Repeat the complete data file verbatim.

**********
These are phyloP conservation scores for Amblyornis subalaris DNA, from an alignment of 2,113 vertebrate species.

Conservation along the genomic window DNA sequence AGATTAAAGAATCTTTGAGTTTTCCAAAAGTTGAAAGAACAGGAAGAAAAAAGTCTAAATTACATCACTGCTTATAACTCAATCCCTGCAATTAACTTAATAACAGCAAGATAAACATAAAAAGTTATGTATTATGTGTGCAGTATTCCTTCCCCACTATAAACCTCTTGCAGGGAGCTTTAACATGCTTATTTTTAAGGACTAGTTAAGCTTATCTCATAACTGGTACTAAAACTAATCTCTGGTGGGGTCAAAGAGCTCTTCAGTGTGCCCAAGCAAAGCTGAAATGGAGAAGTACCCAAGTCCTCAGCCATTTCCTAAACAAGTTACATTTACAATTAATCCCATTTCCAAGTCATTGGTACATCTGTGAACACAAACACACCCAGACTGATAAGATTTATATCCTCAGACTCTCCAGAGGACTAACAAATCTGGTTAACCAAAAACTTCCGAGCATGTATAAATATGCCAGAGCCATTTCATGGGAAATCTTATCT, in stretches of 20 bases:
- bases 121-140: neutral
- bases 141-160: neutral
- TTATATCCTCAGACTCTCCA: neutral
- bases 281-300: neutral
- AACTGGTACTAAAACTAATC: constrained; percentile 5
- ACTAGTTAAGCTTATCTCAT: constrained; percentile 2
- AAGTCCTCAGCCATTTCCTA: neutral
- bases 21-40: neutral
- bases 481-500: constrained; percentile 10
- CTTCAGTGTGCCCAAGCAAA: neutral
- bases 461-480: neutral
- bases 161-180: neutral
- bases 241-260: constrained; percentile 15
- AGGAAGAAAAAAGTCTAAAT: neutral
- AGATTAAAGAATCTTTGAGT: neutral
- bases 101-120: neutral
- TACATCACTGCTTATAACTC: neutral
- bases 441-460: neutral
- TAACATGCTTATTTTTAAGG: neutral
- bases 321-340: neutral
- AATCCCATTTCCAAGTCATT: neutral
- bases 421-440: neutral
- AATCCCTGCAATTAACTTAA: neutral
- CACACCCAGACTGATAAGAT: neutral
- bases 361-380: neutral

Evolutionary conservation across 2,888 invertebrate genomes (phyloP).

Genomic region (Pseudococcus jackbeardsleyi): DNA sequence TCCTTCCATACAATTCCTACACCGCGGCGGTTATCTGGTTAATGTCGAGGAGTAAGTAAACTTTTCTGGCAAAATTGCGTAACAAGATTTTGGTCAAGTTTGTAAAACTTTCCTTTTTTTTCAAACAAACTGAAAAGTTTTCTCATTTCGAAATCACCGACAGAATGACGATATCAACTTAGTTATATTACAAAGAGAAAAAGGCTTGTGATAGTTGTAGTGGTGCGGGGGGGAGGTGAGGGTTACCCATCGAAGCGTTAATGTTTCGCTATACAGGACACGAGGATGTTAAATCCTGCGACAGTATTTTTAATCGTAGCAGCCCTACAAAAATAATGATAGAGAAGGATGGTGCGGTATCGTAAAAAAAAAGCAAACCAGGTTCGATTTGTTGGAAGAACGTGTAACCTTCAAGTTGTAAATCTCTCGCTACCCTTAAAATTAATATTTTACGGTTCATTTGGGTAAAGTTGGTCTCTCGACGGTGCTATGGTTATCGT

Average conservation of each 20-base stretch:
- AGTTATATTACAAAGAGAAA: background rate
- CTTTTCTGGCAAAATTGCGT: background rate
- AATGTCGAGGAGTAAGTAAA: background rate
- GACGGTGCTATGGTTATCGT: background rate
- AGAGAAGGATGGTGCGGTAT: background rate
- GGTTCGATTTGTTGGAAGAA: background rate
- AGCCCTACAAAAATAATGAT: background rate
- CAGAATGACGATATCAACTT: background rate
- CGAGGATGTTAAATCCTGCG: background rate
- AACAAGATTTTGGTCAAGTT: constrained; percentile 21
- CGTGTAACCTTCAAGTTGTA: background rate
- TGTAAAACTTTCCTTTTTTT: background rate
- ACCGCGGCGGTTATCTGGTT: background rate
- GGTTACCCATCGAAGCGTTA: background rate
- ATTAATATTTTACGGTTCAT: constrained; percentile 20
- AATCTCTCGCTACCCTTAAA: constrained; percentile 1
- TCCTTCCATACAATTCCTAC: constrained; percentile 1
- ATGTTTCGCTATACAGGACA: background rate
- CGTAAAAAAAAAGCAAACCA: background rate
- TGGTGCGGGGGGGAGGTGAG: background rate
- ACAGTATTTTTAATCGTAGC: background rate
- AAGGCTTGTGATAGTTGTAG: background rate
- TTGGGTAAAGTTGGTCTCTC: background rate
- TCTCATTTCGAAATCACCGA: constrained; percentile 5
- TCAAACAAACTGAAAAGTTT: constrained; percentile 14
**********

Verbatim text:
These are phyloP conservation scores for Amblyornis subalaris DNA, from an alignment of 2,113 vertebrate species.

Conservation along the genomic window DNA sequence AGATTAAAGAATCTTTGAGTTTTCCAAAAGTTGAAAGAACAGGAAGAAAAAAGTCTAAATTACATCACTGCTTATAACTCAATCCCTGCAATTAACTTAATAACAGCAAGATAAACATAAAAAGTTATGTATTATGTGTGCAGTATTCCTTCCCCACTATAAACCTCTTGCAGGGAGCTTTAACATGCTTATTTTTAAGGACTAGTTAAGCTTATCTCATAACTGGTACTAAAACTAATCTCTGGTGGGGTCAAAGAGCTCTTCAGTGTGCCCAAGCAAAGCTGAAATGGAGAAGTACCCAAGTCCTCAGCCATTTCCTAAACAAGTTACATTTACAATTAATCCCATTTCCAAGTCATTGGTACATCTGTGAACACAAACACACCCAGACTGATAAGATTTATATCCTCAGACTCTCCAGAGGACTAACAAATCTGGTTAACCAAAAACTTCCGAGCATGTATAAATATGCCAGAGCCATTTCATGGGAAATCTTATCT, in stretches of 20 bases:
- bases 121-140: neutral
- bases 141-160: neutral
- TTATATCCTCAGACTCTCCA: neutral
- bases 281-300: neutral
- AACTGGTACTAAAACTAATC: constrained; percentile 5
- ACTAGTTAAGCTTATCTCAT: constrained; percentile 2
- AAGTCCTCAGCCATTTCCTA: neutral
- bases 21-40: neutral
- bases 481-500: constrained; percentile 10
- CTTCAGTGTGCCCAAGCAAA: neutral
- bases 461-480: neutral
- bases 161-180: neutral
- bases 241-260: constrained; percentile 15
- AGGAAGAAAAAAGTCTAAAT: neutral
- AGATTAAAGAATCTTTGAGT: neutral
- bases 101-120: neutral
- TACATCACTGCTTATAACTC: neutral
- bases 441-460: neutral
- TAACATGCTTATTTTTAAGG: neutral
- bases 321-340: neutral
- AATCCCATTTCCAAGTCATT: neutral
- bases 421-440: neutral
- AATCCCTGCAATTAACTTAA: neutral
- CACACCCAGACTGATAAGAT: neutral
- bases 361-380: neutral

Evolutionary conservation across 2,888 invertebrate genomes (phyloP).

Genomic region (Pseudococcus jackbeardsleyi): DNA sequence TCCTTCCATACAATTCCTACACCGCGGCGGTTATCTGGTTAATGTCGAGGAGTAAGTAAACTTTTCTGGCAAAATTGCGTAACAAGATTTTGGTCAAGTTTGTAAAACTTTCCTTTTTTTTCAAACAAACTGAAAAGTTTTCTCATTTCGAAATCACCGACAGAATGACGATATCAACTTAGTTATATTACAAAGAGAAAAAGGCTTGTGATAGTTGTAGTGGTGCGGGGGGGAGGTGAGGGTTACCCATCGAAGCGTTAATGTTTCGCTATACAGGACACGAGGATGTTAAATCCTGCGACAGTATTTTTAATCGTAGCAGCCCTACAAAAATAATGATAGAGAAGGATGGTGCGGTATCGTAAAAAAAAAGCAAACCAGGTTCGATTTGTTGGAAGAACGTGTAACCTTCAAGTTGTAAATCTCTCGCTACCCTTAAAATTAATATTTTACGGTTCATTTGGGTAAAGTTGGTCTCTCGACGGTGCTATGGTTATCGT

Average conservation of each 20-base stretch:
- AGTTATATTACAAAGAGAAA: background rate
- CTTTTCTGGCAAAATTGCGT: background rate
- AATGTCGAGGAGTAAGTAAA: background rate
- GACGGTGCTATGGTTATCGT: background rate
- AGAGAAGGATGGTGCGGTAT: background rate
- GGTTCGATTTGTTGGAAGAA: background rate
- AGCCCTACAAAAATAATGAT: background rate
- CAGAATGACGATATCAACTT: background rate
- CGAGGATGTTAAATCCTGCG: background rate
- AACAAGATTTTGGTCAAGTT: constrained; percentile 21
- CGTGTAACCTTCAAGTTGTA: background rate
- TGTAAAACTTTCCTTTTTTT: background rate
- ACCGCGGCGGTTATCTGGTT: background rate
- GGTTACCCATCGAAGCGTTA: background rate
- ATTAATATTTTACGGTTCAT: constrained; percentile 20
- AATCTCTCGCTACCCTTAAA: constrained; percentile 1
- TCCTTCCATACAATTCCTAC: constrained; percentile 1
- ATGTTTCGCTATACAGGACA: background rate
- CGTAAAAAAAAAGCAAACCA: background rate
- TGGTGCGGGGGGGAGGTGAG: background rate
- ACAGTATTTTTAATCGTAGC: background rate
- AAGGCTTGTGATAGTTGTAG: background rate
- TTGGGTAAAGTTGGTCTCTC: background rate
- TCTCATTTCGAAATCACCGA: constrained; percentile 5
- TCAAACAAACTGAAAAGTTT: constrained; percentile 14